For decades we dreamed of visiting other star systems. There is only one problem – they are so far away, with conventional space travel it would take tens of thousands of years to reach even the nearest one.
Physicists, however, are not the kind of people who give up easily. Give them an impossible dream, and they will give you an incredible hypothetical way to realize it. Maybe.
In a new study by physicist Erik Lentz of Göttingen University in Germany, we may have a workable solution to the dilemma, and it could prove more feasible than other future warp disks.
This is an area that attracts a lot of brilliant ideas, each offering a different approach to solving the riddle of a faster-than-light trip: getting a means to send something across space with superlight speeds.
However there are some problems with this notion. In conventional physics, according to Albert Einstein’s theories of relativity, there is no real way to reach or exceed the speed of light that we would need for any journey measured in light years.
However, this did not prevent physicists from trying to break this universal speed limit.
While pushing matter beyond the speed of light will always be a big no, spacetime itself does not have such a rule. In fact, the far reaches of the Universe are already expanding faster than its light could ever hope to match.
To bend a small bubble of space similarly for transport purposes, we would need to solve equations of relativity to create an energy density lower than the empty space. While this kind of negative energy occurs on a quantum scale, accumulating enough in the form of a “negative mass” is still a realm for exotic physics.
In addition to facilitating other kinds of abstract possibilities, such as wormholes and time travel, negative energy could help power what is called the Alcubierre warp.
This conjectural concept would use principles of negative energy to warp space around a hypothetical spacecraft, enabling it to efficiently travel faster than light without challenging traditional physical laws, other than the reasons explained above, we cannot hope to provide such fantastic fuel. source to start.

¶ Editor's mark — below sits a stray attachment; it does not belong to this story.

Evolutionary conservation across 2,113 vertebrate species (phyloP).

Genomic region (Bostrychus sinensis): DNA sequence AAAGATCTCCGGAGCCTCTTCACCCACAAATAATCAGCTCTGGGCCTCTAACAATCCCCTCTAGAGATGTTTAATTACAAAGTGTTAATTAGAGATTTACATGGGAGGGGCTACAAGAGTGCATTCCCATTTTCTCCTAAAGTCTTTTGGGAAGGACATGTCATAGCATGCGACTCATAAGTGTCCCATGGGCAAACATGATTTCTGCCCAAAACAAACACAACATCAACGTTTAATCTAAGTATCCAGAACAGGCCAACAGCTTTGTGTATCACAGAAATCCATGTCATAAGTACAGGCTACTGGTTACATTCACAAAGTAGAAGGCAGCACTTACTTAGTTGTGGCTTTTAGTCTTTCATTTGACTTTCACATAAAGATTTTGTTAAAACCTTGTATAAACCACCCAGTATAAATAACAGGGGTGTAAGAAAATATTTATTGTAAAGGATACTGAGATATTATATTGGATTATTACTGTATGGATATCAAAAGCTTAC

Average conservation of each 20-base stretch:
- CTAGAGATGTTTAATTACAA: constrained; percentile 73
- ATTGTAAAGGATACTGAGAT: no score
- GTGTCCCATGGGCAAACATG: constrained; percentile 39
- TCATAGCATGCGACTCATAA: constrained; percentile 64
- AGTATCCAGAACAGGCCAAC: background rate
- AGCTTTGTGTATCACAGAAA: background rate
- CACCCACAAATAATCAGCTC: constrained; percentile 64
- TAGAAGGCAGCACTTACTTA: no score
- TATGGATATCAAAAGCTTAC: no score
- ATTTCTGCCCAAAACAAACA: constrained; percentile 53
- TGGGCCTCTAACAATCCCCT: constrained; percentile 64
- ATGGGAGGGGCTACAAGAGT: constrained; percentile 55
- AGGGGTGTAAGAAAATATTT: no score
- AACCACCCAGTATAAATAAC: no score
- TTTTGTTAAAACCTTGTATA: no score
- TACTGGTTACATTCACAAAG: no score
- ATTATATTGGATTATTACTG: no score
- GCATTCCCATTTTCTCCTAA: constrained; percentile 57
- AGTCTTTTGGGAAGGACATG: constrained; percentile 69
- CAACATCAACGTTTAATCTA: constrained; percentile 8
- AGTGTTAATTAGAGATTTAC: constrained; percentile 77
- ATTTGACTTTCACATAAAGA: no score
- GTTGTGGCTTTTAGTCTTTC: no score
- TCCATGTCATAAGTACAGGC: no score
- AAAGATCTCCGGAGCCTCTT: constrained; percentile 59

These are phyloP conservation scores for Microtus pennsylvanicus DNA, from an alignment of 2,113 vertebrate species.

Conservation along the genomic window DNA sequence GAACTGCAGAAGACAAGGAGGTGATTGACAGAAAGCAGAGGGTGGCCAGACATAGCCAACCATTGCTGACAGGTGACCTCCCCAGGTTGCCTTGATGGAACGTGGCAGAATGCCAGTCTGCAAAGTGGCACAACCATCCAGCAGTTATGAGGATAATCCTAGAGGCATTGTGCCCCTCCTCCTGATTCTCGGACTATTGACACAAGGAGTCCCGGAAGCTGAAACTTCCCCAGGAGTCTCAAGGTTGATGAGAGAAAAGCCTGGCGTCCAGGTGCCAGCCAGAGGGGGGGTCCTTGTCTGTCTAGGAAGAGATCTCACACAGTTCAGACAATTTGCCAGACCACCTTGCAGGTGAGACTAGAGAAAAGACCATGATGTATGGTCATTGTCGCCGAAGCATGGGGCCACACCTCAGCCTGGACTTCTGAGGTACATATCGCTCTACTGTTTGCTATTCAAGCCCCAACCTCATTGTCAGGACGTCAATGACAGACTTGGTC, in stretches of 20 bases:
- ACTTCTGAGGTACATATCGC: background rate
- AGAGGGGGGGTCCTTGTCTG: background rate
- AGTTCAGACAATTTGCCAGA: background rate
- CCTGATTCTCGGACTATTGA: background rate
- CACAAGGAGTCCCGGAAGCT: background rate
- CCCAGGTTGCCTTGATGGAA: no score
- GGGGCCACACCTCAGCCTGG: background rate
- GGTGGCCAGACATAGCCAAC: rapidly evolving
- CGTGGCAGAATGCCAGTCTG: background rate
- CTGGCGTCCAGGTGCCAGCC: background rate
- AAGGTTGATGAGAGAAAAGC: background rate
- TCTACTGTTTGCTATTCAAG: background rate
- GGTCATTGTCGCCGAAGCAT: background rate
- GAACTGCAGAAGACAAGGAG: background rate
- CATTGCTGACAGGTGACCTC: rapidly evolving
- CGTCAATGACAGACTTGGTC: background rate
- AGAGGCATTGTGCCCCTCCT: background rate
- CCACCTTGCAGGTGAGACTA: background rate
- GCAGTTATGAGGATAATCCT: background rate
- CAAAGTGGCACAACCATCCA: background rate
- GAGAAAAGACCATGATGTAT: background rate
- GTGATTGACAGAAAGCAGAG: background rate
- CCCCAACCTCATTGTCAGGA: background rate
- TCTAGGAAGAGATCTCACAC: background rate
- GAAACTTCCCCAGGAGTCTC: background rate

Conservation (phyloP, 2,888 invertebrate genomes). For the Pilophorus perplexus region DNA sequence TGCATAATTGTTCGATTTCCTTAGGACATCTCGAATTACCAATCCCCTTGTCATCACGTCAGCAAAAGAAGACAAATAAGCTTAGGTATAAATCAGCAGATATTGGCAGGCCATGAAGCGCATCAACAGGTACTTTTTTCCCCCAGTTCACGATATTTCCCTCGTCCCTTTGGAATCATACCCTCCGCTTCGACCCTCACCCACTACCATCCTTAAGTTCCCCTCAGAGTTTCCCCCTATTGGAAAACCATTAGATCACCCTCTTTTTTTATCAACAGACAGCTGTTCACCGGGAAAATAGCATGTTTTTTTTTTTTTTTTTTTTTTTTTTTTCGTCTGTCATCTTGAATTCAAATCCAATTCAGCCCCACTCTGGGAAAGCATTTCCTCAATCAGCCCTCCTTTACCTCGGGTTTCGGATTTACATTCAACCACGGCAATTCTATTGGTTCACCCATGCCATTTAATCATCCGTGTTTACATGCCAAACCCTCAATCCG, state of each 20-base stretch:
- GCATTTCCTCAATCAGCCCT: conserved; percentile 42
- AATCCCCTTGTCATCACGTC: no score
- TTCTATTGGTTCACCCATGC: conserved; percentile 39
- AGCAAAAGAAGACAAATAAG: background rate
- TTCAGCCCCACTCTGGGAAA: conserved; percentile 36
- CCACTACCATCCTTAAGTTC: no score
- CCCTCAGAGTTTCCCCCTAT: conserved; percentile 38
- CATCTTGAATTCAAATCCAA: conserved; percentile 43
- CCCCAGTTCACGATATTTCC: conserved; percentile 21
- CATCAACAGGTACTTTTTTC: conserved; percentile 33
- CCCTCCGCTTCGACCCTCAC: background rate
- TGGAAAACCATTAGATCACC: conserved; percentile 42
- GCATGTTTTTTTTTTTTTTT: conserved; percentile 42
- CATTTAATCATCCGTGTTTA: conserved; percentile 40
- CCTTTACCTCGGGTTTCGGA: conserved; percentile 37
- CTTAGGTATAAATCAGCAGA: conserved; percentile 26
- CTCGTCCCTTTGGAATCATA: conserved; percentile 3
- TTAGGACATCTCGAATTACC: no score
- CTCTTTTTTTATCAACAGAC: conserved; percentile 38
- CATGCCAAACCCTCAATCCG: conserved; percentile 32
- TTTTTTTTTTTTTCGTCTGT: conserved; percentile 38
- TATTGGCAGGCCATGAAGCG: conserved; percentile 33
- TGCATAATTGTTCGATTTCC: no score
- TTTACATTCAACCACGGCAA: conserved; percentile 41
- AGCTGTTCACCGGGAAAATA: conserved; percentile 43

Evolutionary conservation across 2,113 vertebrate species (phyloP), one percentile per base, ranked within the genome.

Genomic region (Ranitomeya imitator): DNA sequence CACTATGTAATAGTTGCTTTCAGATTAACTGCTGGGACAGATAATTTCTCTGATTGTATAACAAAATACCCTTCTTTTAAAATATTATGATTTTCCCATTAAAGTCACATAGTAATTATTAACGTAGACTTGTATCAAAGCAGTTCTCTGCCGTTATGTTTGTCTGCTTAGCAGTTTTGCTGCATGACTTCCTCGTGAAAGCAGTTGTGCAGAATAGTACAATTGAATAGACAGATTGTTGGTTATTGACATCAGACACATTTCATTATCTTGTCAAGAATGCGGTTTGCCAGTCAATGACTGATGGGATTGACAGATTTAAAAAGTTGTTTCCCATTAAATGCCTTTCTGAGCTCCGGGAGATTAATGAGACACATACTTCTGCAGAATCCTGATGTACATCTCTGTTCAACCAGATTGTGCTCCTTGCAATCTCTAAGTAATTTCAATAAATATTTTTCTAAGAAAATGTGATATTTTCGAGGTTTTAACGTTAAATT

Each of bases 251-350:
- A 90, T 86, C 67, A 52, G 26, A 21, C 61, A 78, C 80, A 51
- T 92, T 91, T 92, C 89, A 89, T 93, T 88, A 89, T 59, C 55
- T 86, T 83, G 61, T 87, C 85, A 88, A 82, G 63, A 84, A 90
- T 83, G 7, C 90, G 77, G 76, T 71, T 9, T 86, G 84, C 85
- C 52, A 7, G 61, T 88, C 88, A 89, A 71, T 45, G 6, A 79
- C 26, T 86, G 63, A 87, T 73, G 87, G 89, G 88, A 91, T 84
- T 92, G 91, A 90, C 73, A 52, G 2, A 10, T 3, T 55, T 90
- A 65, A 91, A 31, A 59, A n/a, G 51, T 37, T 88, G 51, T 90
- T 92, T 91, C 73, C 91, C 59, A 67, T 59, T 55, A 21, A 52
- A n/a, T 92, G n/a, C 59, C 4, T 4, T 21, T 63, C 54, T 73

But what if it were possible to somehow achieve a faster-than-light journey that holds faith in Einstein’s relativity without requiring any exotic physics that physicists have never seen?
In the new work, Lentz proposes a way we could do this, thanks to what he calls a new class of hyperfast solitons – a kind of wave that retains its shape and energy by moving at a constant speed (and in this case speed). faster than light).
According to Lentz’s theoretical calculations, these hyperfast soliton solutions can exist within general relativity, and spring only from positive energy densities, which means that there is no need to consider exotic negative-energy-dense sources that have not yet been controlled.
With enough energy, configurations of these solitons could function as “warp bubbles,” capable of superlight movement, and theoretically enabling an object to pass through spacetime while shielded against extreme tidal forces.
It is an impressive feat of theoretical gymnastics, although the energy required means that this warp ride is only a hypothetical possibility at present.
“The energy required for this spacecraft traveling at the speed of light spanning a spacecraft of 100 meters in radius is in the order of hundreds of times the mass of the planet Jupiter,” says Lentz.
“The energy savings would need to be drastic, about 30 sizes to be in the range of modern nuclear fission reactors.”
While Lentz’s study claims to be the first known solution of its kind, his article arrived almost exactly at the same time as another recent analysis, published just this month, that also offers an alternative model for physically possible warp driving that doesn’t require negative energy to work.
Both teams are now in contact, Lentz says, and the researcher intends to share his data further so that other scientists can explore his figures. In addition, Lentz will explain his research in a week’s time – in a live YouTube presentation on March 19th.
There are still many puzzles to solve, but the free flow of such ideas remains our best hope of ever having a chance to visit those distant, glittering stars.
“This work has moved the problem of faster than light travel one step away from theoretical research in fundamental physics and closer to engineering,” says Lentz.
“The next step is to figure out how to drop the astronomical amount of energy needed in today’s range of technologies, such as a large modern nuclear fission power plant. Then we can talk about building the first prototypes.”
The results are reported in Classical and Quantum Gravity.